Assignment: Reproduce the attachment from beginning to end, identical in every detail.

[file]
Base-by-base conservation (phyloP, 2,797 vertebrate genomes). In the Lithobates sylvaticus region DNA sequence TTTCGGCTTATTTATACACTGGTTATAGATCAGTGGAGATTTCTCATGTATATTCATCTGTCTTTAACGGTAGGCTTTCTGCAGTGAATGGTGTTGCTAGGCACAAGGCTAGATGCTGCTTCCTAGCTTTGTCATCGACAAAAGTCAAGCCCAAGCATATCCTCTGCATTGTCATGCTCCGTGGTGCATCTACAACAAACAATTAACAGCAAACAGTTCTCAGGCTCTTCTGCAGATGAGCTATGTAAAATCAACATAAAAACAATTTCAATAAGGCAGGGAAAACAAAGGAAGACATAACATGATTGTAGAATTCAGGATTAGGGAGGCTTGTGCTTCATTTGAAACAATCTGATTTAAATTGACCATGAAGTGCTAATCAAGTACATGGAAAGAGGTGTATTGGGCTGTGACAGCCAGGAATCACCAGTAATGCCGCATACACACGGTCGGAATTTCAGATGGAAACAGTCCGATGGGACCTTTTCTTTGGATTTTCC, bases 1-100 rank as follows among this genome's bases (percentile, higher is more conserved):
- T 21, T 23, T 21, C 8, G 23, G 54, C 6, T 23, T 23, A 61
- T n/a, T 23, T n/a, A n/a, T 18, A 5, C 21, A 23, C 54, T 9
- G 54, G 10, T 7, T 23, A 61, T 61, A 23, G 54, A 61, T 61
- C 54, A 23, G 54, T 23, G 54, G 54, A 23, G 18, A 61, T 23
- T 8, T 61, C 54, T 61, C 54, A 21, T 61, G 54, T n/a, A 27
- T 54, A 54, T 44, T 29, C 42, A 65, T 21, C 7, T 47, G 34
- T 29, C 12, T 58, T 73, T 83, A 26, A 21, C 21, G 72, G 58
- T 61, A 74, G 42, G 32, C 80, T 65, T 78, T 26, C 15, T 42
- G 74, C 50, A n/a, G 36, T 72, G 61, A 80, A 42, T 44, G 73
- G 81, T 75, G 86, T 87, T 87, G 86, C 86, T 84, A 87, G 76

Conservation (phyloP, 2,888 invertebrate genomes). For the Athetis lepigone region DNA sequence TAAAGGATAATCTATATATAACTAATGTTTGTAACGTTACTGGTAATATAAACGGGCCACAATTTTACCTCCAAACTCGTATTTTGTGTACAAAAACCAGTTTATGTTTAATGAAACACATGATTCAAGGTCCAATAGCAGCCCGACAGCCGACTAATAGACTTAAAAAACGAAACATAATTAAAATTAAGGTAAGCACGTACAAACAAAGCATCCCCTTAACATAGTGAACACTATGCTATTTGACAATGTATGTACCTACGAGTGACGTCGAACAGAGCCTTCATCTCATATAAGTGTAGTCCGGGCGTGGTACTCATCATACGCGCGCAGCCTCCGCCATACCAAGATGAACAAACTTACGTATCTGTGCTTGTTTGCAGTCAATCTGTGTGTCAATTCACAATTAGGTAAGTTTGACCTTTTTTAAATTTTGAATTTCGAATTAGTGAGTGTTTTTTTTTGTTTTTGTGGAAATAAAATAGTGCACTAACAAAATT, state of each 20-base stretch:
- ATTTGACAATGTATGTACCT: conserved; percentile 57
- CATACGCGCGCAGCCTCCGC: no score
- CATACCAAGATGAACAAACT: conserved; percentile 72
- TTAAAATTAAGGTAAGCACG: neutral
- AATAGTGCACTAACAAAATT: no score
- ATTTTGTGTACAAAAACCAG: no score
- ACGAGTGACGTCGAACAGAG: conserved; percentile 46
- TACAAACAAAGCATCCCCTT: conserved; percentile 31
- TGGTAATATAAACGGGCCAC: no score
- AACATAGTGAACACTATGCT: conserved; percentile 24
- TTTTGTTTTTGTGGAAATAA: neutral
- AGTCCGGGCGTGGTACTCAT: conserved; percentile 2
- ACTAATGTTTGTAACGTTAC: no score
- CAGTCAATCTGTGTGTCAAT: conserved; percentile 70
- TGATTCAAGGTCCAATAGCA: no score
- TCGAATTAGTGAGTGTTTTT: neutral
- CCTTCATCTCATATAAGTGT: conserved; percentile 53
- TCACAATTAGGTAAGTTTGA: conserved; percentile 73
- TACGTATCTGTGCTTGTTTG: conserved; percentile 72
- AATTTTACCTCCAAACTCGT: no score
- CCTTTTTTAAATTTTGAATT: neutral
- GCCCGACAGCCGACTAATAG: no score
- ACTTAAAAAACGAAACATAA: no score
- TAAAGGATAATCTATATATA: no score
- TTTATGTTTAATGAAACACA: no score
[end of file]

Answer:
Base-by-base conservation (phyloP, 2,797 vertebrate genomes). In the Lithobates sylvaticus region DNA sequence TTTCGGCTTATTTATACACTGGTTATAGATCAGTGGAGATTTCTCATGTATATTCATCTGTCTTTAACGGTAGGCTTTCTGCAGTGAATGGTGTTGCTAGGCACAAGGCTAGATGCTGCTTCCTAGCTTTGTCATCGACAAAAGTCAAGCCCAAGCATATCCTCTGCATTGTCATGCTCCGTGGTGCATCTACAACAAACAATTAACAGCAAACAGTTCTCAGGCTCTTCTGCAGATGAGCTATGTAAAATCAACATAAAAACAATTTCAATAAGGCAGGGAAAACAAAGGAAGACATAACATGATTGTAGAATTCAGGATTAGGGAGGCTTGTGCTTCATTTGAAACAATCTGATTTAAATTGACCATGAAGTGCTAATCAAGTACATGGAAAGAGGTGTATTGGGCTGTGACAGCCAGGAATCACCAGTAATGCCGCATACACACGGTCGGAATTTCAGATGGAAACAGTCCGATGGGACCTTTTCTTTGGATTTTCC, bases 1-100 rank as follows among this genome's bases (percentile, higher is more conserved):
- T 21, T 23, T 21, C 8, G 23, G 54, C 6, T 23, T 23, A 61
- T n/a, T 23, T n/a, A n/a, T 18, A 5, C 21, A 23, C 54, T 9
- G 54, G 10, T 7, T 23, A 61, T 61, A 23, G 54, A 61, T 61
- C 54, A 23, G 54, T 23, G 54, G 54, A 23, G 18, A 61, T 23
- T 8, T 61, C 54, T 61, C 54, A 21, T 61, G 54, T n/a, A 27
- T 54, A 54, T 44, T 29, C 42, A 65, T 21, C 7, T 47, G 34
- T 29, C 12, T 58, T 73, T 83, A 26, A 21, C 21, G 72, G 58
- T 61, A 74, G 42, G 32, C 80, T 65, T 78, T 26, C 15, T 42
- G 74, C 50, A n/a, G 36, T 72, G 61, A 80, A 42, T 44, G 73
- G 81, T 75, G 86, T 87, T 87, G 86, C 86, T 84, A 87, G 76

Conservation (phyloP, 2,888 invertebrate genomes). For the Athetis lepigone region DNA sequence TAAAGGATAATCTATATATAACTAATGTTTGTAACGTTACTGGTAATATAAACGGGCCACAATTTTACCTCCAAACTCGTATTTTGTGTACAAAAACCAGTTTATGTTTAATGAAACACATGATTCAAGGTCCAATAGCAGCCCGACAGCCGACTAATAGACTTAAAAAACGAAACATAATTAAAATTAAGGTAAGCACGTACAAACAAAGCATCCCCTTAACATAGTGAACACTATGCTATTTGACAATGTATGTACCTACGAGTGACGTCGAACAGAGCCTTCATCTCATATAAGTGTAGTCCGGGCGTGGTACTCATCATACGCGCGCAGCCTCCGCCATACCAAGATGAACAAACTTACGTATCTGTGCTTGTTTGCAGTCAATCTGTGTGTCAATTCACAATTAGGTAAGTTTGACCTTTTTTAAATTTTGAATTTCGAATTAGTGAGTGTTTTTTTTTGTTTTTGTGGAAATAAAATAGTGCACTAACAAAATT, state of each 20-base stretch:
- ATTTGACAATGTATGTACCT: conserved; percentile 57
- CATACGCGCGCAGCCTCCGC: no score
- CATACCAAGATGAACAAACT: conserved; percentile 72
- TTAAAATTAAGGTAAGCACG: neutral
- AATAGTGCACTAACAAAATT: no score
- ATTTTGTGTACAAAAACCAG: no score
- ACGAGTGACGTCGAACAGAG: conserved; percentile 46
- TACAAACAAAGCATCCCCTT: conserved; percentile 31
- TGGTAATATAAACGGGCCAC: no score
- AACATAGTGAACACTATGCT: conserved; percentile 24
- TTTTGTTTTTGTGGAAATAA: neutral
- AGTCCGGGCGTGGTACTCAT: conserved; percentile 2
- ACTAATGTTTGTAACGTTAC: no score
- CAGTCAATCTGTGTGTCAAT: conserved; percentile 70
- TGATTCAAGGTCCAATAGCA: no score
- TCGAATTAGTGAGTGTTTTT: neutral
- CCTTCATCTCATATAAGTGT: conserved; percentile 53
- TCACAATTAGGTAAGTTTGA: conserved; percentile 73
- TACGTATCTGTGCTTGTTTG: conserved; percentile 72
- AATTTTACCTCCAAACTCGT: no score
- CCTTTTTTAAATTTTGAATT: neutral
- GCCCGACAGCCGACTAATAG: no score
- ACTTAAAAAACGAAACATAA: no score
- TAAAGGATAATCTATATATA: no score
- TTTATGTTTAATGAAACACA: no score